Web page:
New technology could increase juice safety
By Jane Byrne, 13-Nov-2008
Source of Article: http://www.foodproductiondaily.com/Quality-Safety/New-technology-could-increase-juice-safety
A combination of sonication and osmotic evaporation represents a promising new technology that could be designed to athermally produce safe, concentrated fruit juices, claims a new study.
The results derived from the research were published in the Journal of Food Safety and indicate that combining sonication with osmotic pressure during storage of concentrated orange juice provides a way of achieving a 5 log reduction of Salmonella spp.
The authors have termed the technology designed to athermally process fruit juices as ‘osmosonication’, and claim that besides the nutritional and sensory benefits provided by athermal processes, final products would also be safe for the consumer.
Desire for natural
Consumers are increasingly seeking natural products that have been minimally processed in order to avoid destruction or partial removal of the health promoting substances present in fruits, according to the study.
However, the authors state that consumption of minimally processed fruit juices has increased the number of outbreaks of foodborne illnesses in recent years, with orange juice frequently identified as the vehicle of transmission in several of these outbreaks, many of them related to Salmonella species.
The authors said the aim of their research was to evaluate the effect of osmotic pressure alone, or combined with the application of sonication, on the reduction of Salmonella spp. in concentrated orange juice.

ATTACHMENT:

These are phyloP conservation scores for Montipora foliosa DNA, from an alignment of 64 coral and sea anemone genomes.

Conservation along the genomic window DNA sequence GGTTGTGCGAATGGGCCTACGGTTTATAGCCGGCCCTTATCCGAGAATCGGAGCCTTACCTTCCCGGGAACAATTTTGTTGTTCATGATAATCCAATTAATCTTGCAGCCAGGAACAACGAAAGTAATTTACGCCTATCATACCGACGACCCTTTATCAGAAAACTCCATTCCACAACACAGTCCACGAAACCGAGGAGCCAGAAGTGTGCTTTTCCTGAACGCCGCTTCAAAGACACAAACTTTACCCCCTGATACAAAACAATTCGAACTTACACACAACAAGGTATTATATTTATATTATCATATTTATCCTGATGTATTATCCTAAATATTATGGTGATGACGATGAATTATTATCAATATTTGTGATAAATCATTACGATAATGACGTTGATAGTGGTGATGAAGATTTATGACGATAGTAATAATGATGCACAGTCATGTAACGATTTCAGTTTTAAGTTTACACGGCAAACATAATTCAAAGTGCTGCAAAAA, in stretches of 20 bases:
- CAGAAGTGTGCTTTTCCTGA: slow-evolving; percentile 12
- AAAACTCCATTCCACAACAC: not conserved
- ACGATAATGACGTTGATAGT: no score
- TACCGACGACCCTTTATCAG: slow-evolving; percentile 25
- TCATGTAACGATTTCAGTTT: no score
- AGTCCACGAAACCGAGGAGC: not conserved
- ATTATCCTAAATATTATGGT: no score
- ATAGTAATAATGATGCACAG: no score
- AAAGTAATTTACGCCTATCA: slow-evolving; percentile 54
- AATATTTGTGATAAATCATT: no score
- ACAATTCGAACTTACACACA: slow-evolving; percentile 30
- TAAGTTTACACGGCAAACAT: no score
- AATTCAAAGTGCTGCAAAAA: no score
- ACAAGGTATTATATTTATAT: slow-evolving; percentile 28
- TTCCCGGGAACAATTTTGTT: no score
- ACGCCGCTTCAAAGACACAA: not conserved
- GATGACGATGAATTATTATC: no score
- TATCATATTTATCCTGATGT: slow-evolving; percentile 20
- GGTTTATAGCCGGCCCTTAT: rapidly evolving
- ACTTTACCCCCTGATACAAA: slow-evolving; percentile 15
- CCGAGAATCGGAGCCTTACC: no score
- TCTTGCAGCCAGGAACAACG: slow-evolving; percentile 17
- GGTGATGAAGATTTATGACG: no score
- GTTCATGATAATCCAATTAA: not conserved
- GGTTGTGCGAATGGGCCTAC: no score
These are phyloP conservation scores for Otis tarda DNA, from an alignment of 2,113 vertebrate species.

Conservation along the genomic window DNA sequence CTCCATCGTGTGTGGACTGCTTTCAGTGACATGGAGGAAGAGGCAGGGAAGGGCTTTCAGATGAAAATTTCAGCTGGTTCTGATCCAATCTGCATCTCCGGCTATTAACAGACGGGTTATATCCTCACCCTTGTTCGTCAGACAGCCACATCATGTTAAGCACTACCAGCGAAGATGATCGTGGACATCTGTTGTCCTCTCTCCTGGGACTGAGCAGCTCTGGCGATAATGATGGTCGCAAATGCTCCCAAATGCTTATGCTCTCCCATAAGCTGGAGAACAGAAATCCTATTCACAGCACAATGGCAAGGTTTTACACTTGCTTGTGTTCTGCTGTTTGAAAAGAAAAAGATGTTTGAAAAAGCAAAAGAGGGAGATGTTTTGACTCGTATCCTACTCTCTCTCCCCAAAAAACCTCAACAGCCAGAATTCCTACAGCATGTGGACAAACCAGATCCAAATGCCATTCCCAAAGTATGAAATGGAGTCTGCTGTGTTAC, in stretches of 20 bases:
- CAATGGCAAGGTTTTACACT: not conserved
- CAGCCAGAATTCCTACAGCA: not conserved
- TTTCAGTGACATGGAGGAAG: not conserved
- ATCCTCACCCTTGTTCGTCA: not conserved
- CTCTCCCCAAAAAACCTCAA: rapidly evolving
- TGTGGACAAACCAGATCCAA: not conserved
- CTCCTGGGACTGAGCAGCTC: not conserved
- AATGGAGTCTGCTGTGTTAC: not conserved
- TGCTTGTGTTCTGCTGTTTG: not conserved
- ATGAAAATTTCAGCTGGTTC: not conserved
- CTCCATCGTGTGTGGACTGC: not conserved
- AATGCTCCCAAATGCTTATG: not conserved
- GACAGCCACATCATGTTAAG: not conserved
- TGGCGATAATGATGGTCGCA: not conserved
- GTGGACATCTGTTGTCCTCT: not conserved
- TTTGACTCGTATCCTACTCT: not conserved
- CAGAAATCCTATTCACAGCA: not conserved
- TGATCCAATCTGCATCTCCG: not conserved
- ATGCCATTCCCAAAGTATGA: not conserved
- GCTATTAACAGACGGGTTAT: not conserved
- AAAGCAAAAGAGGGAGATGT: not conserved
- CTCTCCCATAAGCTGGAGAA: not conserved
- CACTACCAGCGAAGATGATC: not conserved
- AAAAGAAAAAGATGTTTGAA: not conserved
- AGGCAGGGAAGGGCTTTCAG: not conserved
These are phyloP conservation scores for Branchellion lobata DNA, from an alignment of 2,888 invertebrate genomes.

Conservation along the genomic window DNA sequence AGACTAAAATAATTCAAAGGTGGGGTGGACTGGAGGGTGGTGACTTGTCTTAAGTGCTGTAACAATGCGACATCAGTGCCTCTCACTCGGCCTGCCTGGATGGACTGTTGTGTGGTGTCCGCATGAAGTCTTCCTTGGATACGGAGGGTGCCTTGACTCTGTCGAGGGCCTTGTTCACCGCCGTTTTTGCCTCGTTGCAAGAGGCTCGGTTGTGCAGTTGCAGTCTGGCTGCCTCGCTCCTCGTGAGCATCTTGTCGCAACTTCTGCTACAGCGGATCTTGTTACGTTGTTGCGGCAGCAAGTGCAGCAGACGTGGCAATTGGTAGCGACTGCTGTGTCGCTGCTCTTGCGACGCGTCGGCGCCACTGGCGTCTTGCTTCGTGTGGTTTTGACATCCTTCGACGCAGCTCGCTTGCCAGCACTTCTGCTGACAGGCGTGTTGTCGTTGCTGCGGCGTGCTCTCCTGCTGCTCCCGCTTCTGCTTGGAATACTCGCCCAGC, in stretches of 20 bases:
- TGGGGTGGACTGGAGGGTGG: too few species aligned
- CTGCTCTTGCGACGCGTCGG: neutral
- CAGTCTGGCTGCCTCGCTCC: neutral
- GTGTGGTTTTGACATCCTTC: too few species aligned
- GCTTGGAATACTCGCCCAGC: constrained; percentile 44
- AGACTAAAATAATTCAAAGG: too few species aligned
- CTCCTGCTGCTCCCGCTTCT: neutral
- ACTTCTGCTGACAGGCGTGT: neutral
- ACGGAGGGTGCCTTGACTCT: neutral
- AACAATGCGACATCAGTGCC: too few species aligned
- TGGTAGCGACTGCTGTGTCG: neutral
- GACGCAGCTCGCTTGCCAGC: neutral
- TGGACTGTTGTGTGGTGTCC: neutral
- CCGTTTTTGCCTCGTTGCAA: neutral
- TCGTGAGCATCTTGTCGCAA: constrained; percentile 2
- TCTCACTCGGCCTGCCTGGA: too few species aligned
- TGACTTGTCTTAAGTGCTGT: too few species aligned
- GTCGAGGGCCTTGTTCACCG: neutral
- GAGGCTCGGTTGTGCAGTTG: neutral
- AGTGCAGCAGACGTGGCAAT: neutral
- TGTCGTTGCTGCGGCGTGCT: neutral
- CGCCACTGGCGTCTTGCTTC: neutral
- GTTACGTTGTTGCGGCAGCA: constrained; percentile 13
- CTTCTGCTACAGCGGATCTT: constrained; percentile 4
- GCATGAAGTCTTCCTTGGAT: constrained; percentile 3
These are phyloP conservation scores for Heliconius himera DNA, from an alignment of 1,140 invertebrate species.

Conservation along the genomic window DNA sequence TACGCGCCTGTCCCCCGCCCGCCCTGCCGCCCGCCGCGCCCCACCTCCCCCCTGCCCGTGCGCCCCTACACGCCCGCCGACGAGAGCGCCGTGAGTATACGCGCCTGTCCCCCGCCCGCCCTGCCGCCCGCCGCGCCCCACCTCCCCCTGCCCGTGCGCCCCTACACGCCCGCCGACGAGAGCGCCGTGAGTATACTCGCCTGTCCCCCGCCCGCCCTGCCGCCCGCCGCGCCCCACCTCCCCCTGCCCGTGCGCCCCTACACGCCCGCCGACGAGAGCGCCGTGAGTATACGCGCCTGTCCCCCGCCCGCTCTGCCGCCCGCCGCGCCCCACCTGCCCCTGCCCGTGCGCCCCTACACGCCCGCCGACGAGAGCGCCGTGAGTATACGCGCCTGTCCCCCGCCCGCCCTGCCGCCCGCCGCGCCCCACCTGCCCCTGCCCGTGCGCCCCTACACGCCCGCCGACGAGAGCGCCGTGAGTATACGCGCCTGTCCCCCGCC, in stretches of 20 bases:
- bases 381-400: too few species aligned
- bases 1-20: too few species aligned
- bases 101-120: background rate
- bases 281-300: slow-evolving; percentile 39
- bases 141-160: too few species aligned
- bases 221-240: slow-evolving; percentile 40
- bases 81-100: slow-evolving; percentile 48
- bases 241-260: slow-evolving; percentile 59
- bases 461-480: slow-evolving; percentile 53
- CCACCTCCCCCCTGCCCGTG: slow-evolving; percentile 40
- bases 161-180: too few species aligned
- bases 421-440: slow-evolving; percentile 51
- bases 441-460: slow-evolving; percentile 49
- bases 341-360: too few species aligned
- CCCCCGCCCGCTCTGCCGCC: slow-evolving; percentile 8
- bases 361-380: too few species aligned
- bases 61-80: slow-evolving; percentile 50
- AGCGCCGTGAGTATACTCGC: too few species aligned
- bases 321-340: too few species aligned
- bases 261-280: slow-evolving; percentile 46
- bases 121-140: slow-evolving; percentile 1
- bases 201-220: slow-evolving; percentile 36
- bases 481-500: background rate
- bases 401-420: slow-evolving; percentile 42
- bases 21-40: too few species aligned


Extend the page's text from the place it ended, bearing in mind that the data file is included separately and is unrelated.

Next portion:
The researchers explained that an osmotic pressure of 12.6 MPa, low pH and a 24 hour storage period, when combined, appear to significantly reduce the Salmonella population in the juice by almost 2.7 log cfu/mL.
“However, the 5 log reduction goal normally targeted by food industries was not achieved and therefore additional treatments, alone or combined, must be implemented to guarantee food safety of the athermally processed juice,” said the scientists.
The researchers said that, in contrast, sonication combined with an increase in osmotic pressure strongly affects the survival of Samonella spp. in orange juice after at least 24 hours of storage.
“By quickly concentrating a juice to reach the osmotic pressure of 12.6 MPa, while applying sonication for one hour, a 5 log cfu/mL reduction of Salmonella spp. can be reached between 24 and 168 hours of storage, which is a promising result,” claim the authors.
The researchers said that based on the positive results of their study there is a need to design equipment and optimise operating parameters including in-line sonication times and flow rates in order to advance this new technology.
Source: Journal of
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